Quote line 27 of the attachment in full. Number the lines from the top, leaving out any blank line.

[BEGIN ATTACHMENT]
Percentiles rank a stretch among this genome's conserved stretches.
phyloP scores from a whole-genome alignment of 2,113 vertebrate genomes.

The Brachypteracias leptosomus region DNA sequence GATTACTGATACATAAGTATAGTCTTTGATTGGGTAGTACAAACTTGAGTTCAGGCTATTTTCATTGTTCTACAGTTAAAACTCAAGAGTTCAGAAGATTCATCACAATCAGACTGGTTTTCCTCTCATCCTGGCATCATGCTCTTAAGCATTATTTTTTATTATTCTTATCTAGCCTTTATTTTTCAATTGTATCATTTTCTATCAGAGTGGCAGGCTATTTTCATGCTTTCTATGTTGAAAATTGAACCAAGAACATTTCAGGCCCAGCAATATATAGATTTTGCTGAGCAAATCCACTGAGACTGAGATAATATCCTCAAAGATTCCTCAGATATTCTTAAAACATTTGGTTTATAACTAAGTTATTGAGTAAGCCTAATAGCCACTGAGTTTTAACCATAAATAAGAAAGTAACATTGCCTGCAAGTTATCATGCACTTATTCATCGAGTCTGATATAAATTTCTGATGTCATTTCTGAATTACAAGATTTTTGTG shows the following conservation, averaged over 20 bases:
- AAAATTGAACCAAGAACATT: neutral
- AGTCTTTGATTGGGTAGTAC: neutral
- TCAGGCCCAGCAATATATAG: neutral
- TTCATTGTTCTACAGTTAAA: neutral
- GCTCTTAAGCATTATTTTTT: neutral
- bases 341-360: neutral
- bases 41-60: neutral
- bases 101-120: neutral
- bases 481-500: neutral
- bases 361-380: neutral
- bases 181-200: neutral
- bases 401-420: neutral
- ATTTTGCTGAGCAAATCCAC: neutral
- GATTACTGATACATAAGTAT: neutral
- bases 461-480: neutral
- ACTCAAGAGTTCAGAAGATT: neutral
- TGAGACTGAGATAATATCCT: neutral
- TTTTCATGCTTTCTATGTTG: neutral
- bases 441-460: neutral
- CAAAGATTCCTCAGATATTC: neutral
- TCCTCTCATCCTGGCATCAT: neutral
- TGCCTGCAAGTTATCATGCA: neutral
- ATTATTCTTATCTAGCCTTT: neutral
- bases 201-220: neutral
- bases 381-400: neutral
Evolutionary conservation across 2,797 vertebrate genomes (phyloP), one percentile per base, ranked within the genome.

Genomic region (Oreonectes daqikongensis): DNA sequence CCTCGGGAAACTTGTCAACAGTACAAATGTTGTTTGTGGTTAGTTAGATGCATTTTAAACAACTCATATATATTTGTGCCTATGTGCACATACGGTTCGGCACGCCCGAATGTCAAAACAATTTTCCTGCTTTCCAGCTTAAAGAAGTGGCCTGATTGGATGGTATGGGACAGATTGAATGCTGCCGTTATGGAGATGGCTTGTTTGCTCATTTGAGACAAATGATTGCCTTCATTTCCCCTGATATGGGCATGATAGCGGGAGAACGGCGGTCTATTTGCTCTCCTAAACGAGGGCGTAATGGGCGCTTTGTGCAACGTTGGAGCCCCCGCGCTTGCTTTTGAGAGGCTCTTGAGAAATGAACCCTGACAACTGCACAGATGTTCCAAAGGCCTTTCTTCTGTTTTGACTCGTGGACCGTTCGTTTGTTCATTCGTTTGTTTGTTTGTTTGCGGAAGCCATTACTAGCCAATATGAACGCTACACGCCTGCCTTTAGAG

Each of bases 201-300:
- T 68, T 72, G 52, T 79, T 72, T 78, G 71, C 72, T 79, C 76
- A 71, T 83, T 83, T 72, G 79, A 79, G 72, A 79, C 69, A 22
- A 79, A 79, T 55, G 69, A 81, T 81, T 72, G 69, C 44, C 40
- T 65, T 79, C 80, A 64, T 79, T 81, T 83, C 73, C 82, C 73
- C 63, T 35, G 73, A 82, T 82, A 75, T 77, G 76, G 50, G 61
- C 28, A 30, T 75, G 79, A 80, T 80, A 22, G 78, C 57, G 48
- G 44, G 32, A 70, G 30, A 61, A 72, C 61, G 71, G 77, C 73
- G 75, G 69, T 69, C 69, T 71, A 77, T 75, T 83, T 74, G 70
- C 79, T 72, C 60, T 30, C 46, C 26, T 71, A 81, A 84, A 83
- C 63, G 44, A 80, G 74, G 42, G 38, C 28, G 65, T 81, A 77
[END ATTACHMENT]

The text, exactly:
- bases 201-220: neutral